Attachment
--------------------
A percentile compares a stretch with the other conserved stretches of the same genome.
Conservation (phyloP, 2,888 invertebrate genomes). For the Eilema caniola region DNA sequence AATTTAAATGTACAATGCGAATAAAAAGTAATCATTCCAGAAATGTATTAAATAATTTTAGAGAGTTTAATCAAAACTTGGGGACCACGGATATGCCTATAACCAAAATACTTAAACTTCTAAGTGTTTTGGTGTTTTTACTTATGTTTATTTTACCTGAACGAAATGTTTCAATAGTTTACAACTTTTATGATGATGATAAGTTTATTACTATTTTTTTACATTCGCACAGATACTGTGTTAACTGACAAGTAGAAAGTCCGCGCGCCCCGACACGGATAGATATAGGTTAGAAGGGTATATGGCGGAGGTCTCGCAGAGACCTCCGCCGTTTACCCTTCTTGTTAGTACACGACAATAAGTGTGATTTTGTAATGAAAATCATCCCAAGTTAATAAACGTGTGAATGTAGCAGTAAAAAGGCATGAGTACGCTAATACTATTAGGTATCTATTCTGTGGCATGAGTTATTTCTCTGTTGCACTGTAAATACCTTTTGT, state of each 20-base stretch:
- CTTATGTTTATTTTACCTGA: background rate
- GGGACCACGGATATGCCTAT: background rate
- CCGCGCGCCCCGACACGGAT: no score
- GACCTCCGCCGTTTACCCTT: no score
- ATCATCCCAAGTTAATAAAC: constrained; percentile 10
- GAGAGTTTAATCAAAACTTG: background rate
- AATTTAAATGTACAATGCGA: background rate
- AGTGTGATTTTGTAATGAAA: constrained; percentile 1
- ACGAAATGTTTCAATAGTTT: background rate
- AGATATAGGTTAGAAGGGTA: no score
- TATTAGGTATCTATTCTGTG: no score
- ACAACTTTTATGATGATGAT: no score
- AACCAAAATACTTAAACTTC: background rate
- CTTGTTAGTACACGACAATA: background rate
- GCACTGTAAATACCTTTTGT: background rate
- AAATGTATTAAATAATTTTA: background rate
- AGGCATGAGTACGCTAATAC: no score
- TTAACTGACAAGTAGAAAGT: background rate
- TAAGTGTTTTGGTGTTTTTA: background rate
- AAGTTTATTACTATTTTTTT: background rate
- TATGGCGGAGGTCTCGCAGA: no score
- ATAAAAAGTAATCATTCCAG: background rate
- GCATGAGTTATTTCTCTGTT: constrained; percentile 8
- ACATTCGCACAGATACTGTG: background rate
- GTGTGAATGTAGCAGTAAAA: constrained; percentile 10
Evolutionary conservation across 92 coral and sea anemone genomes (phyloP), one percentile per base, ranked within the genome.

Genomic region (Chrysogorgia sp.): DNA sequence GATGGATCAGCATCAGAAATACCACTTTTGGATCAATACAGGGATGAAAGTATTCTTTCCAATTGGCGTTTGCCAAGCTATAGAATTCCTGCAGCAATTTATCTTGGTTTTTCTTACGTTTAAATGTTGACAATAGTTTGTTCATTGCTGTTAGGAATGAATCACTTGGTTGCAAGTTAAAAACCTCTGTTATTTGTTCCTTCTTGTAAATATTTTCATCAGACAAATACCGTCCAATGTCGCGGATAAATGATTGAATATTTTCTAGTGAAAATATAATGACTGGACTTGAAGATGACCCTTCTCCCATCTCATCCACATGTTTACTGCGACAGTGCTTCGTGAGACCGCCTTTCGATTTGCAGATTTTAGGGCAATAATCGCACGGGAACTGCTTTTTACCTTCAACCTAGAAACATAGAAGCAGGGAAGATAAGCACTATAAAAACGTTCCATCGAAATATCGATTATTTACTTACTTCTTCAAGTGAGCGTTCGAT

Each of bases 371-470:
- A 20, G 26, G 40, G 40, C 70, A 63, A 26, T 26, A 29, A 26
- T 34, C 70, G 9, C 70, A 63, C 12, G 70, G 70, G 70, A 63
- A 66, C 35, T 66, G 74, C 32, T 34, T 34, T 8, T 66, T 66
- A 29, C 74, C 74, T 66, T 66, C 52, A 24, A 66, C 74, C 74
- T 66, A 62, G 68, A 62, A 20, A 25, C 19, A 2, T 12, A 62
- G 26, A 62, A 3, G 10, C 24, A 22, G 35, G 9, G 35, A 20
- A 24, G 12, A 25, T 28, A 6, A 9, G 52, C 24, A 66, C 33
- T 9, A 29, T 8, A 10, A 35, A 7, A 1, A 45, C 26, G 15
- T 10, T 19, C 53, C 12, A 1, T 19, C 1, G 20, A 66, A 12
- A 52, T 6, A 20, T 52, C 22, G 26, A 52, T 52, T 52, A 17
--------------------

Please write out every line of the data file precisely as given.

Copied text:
A percentile compares a stretch with the other conserved stretches of the same genome.
Conservation (phyloP, 2,888 invertebrate genomes). For the Eilema caniola region DNA sequence AATTTAAATGTACAATGCGAATAAAAAGTAATCATTCCAGAAATGTATTAAATAATTTTAGAGAGTTTAATCAAAACTTGGGGACCACGGATATGCCTATAACCAAAATACTTAAACTTCTAAGTGTTTTGGTGTTTTTACTTATGTTTATTTTACCTGAACGAAATGTTTCAATAGTTTACAACTTTTATGATGATGATAAGTTTATTACTATTTTTTTACATTCGCACAGATACTGTGTTAACTGACAAGTAGAAAGTCCGCGCGCCCCGACACGGATAGATATAGGTTAGAAGGGTATATGGCGGAGGTCTCGCAGAGACCTCCGCCGTTTACCCTTCTTGTTAGTACACGACAATAAGTGTGATTTTGTAATGAAAATCATCCCAAGTTAATAAACGTGTGAATGTAGCAGTAAAAAGGCATGAGTACGCTAATACTATTAGGTATCTATTCTGTGGCATGAGTTATTTCTCTGTTGCACTGTAAATACCTTTTGT, state of each 20-base stretch:
- CTTATGTTTATTTTACCTGA: background rate
- GGGACCACGGATATGCCTAT: background rate
- CCGCGCGCCCCGACACGGAT: no score
- GACCTCCGCCGTTTACCCTT: no score
- ATCATCCCAAGTTAATAAAC: constrained; percentile 10
- GAGAGTTTAATCAAAACTTG: background rate
- AATTTAAATGTACAATGCGA: background rate
- AGTGTGATTTTGTAATGAAA: constrained; percentile 1
- ACGAAATGTTTCAATAGTTT: background rate
- AGATATAGGTTAGAAGGGTA: no score
- TATTAGGTATCTATTCTGTG: no score
- ACAACTTTTATGATGATGAT: no score
- AACCAAAATACTTAAACTTC: background rate
- CTTGTTAGTACACGACAATA: background rate
- GCACTGTAAATACCTTTTGT: background rate
- AAATGTATTAAATAATTTTA: background rate
- AGGCATGAGTACGCTAATAC: no score
- TTAACTGACAAGTAGAAAGT: background rate
- TAAGTGTTTTGGTGTTTTTA: background rate
- AAGTTTATTACTATTTTTTT: background rate
- TATGGCGGAGGTCTCGCAGA: no score
- ATAAAAAGTAATCATTCCAG: background rate
- GCATGAGTTATTTCTCTGTT: constrained; percentile 8
- ACATTCGCACAGATACTGTG: background rate
- GTGTGAATGTAGCAGTAAAA: constrained; percentile 10
Evolutionary conservation across 92 coral and sea anemone genomes (phyloP), one percentile per base, ranked within the genome.

Genomic region (Chrysogorgia sp.): DNA sequence GATGGATCAGCATCAGAAATACCACTTTTGGATCAATACAGGGATGAAAGTATTCTTTCCAATTGGCGTTTGCCAAGCTATAGAATTCCTGCAGCAATTTATCTTGGTTTTTCTTACGTTTAAATGTTGACAATAGTTTGTTCATTGCTGTTAGGAATGAATCACTTGGTTGCAAGTTAAAAACCTCTGTTATTTGTTCCTTCTTGTAAATATTTTCATCAGACAAATACCGTCCAATGTCGCGGATAAATGATTGAATATTTTCTAGTGAAAATATAATGACTGGACTTGAAGATGACCCTTCTCCCATCTCATCCACATGTTTACTGCGACAGTGCTTCGTGAGACCGCCTTTCGATTTGCAGATTTTAGGGCAATAATCGCACGGGAACTGCTTTTTACCTTCAACCTAGAAACATAGAAGCAGGGAAGATAAGCACTATAAAAACGTTCCATCGAAATATCGATTATTTACTTACTTCTTCAAGTGAGCGTTCGAT

Each of bases 371-470:
- A 20, G 26, G 40, G 40, C 70, A 63, A 26, T 26, A 29, A 26
- T 34, C 70, G 9, C 70, A 63, C 12, G 70, G 70, G 70, A 63
- A 66, C 35, T 66, G 74, C 32, T 34, T 34, T 8, T 66, T 66
- A 29, C 74, C 74, T 66, T 66, C 52, A 24, A 66, C 74, C 74
- T 66, A 62, G 68, A 62, A 20, A 25, C 19, A 2, T 12, A 62
- G 26, A 62, A 3, G 10, C 24, A 22, G 35, G 9, G 35, A 20
- A 24, G 12, A 25, T 28, A 6, A 9, G 52, C 24, A 66, C 33
- T 9, A 29, T 8, A 10, A 35, A 7, A 1, A 45, C 26, G 15
- T 10, T 19, C 53, C 12, A 1, T 19, C 1, G 20, A 66, A 12
- A 52, T 6, A 20, T 52, C 22, G 26, A 52, T 52, T 52, A 17